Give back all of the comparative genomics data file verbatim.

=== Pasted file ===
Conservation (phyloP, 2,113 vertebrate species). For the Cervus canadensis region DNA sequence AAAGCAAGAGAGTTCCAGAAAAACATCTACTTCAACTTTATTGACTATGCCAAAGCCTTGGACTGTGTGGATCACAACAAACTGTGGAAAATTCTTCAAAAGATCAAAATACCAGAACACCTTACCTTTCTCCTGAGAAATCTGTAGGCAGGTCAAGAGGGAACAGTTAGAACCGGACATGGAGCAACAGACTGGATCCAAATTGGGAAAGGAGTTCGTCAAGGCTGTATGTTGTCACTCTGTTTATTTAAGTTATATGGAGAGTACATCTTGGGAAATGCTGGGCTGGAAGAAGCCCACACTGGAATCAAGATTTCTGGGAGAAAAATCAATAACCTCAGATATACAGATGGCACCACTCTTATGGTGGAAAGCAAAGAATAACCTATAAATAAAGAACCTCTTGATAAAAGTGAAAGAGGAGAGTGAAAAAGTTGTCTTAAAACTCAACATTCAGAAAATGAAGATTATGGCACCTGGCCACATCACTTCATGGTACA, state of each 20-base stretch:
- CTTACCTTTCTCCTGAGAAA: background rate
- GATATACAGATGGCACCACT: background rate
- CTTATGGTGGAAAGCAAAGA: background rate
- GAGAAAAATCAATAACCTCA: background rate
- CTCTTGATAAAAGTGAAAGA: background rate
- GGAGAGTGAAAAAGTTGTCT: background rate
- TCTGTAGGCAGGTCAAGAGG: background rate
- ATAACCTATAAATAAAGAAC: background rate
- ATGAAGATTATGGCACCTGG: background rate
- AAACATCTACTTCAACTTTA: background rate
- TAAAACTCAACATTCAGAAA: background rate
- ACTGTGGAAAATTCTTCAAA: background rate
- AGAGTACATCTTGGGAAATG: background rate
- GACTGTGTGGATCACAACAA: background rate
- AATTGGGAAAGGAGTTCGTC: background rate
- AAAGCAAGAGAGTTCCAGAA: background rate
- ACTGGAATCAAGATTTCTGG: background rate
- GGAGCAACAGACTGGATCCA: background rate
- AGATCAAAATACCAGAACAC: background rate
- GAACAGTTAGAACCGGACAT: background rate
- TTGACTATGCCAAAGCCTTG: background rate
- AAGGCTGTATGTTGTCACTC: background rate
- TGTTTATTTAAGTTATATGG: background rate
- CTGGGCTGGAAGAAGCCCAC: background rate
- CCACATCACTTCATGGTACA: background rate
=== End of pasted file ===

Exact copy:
Conservation (phyloP, 2,113 vertebrate species). For the Cervus canadensis region DNA sequence AAAGCAAGAGAGTTCCAGAAAAACATCTACTTCAACTTTATTGACTATGCCAAAGCCTTGGACTGTGTGGATCACAACAAACTGTGGAAAATTCTTCAAAAGATCAAAATACCAGAACACCTTACCTTTCTCCTGAGAAATCTGTAGGCAGGTCAAGAGGGAACAGTTAGAACCGGACATGGAGCAACAGACTGGATCCAAATTGGGAAAGGAGTTCGTCAAGGCTGTATGTTGTCACTCTGTTTATTTAAGTTATATGGAGAGTACATCTTGGGAAATGCTGGGCTGGAAGAAGCCCACACTGGAATCAAGATTTCTGGGAGAAAAATCAATAACCTCAGATATACAGATGGCACCACTCTTATGGTGGAAAGCAAAGAATAACCTATAAATAAAGAACCTCTTGATAAAAGTGAAAGAGGAGAGTGAAAAAGTTGTCTTAAAACTCAACATTCAGAAAATGAAGATTATGGCACCTGGCCACATCACTTCATGGTACA, state of each 20-base stretch:
- CTTACCTTTCTCCTGAGAAA: background rate
- GATATACAGATGGCACCACT: background rate
- CTTATGGTGGAAAGCAAAGA: background rate
- GAGAAAAATCAATAACCTCA: background rate
- CTCTTGATAAAAGTGAAAGA: background rate
- GGAGAGTGAAAAAGTTGTCT: background rate
- TCTGTAGGCAGGTCAAGAGG: background rate
- ATAACCTATAAATAAAGAAC: background rate
- ATGAAGATTATGGCACCTGG: background rate
- AAACATCTACTTCAACTTTA: background rate
- TAAAACTCAACATTCAGAAA: background rate
- ACTGTGGAAAATTCTTCAAA: background rate
- AGAGTACATCTTGGGAAATG: background rate
- GACTGTGTGGATCACAACAA: background rate
- AATTGGGAAAGGAGTTCGTC: background rate
- AAAGCAAGAGAGTTCCAGAA: background rate
- ACTGGAATCAAGATTTCTGG: background rate
- GGAGCAACAGACTGGATCCA: background rate
- AGATCAAAATACCAGAACAC: background rate
- GAACAGTTAGAACCGGACAT: background rate
- TTGACTATGCCAAAGCCTTG: background rate
- AAGGCTGTATGTTGTCACTC: background rate
- TGTTTATTTAAGTTATATGG: background rate
- CTGGGCTGGAAGAAGCCCAC: background rate
- CCACATCACTTCATGGTACA: background rate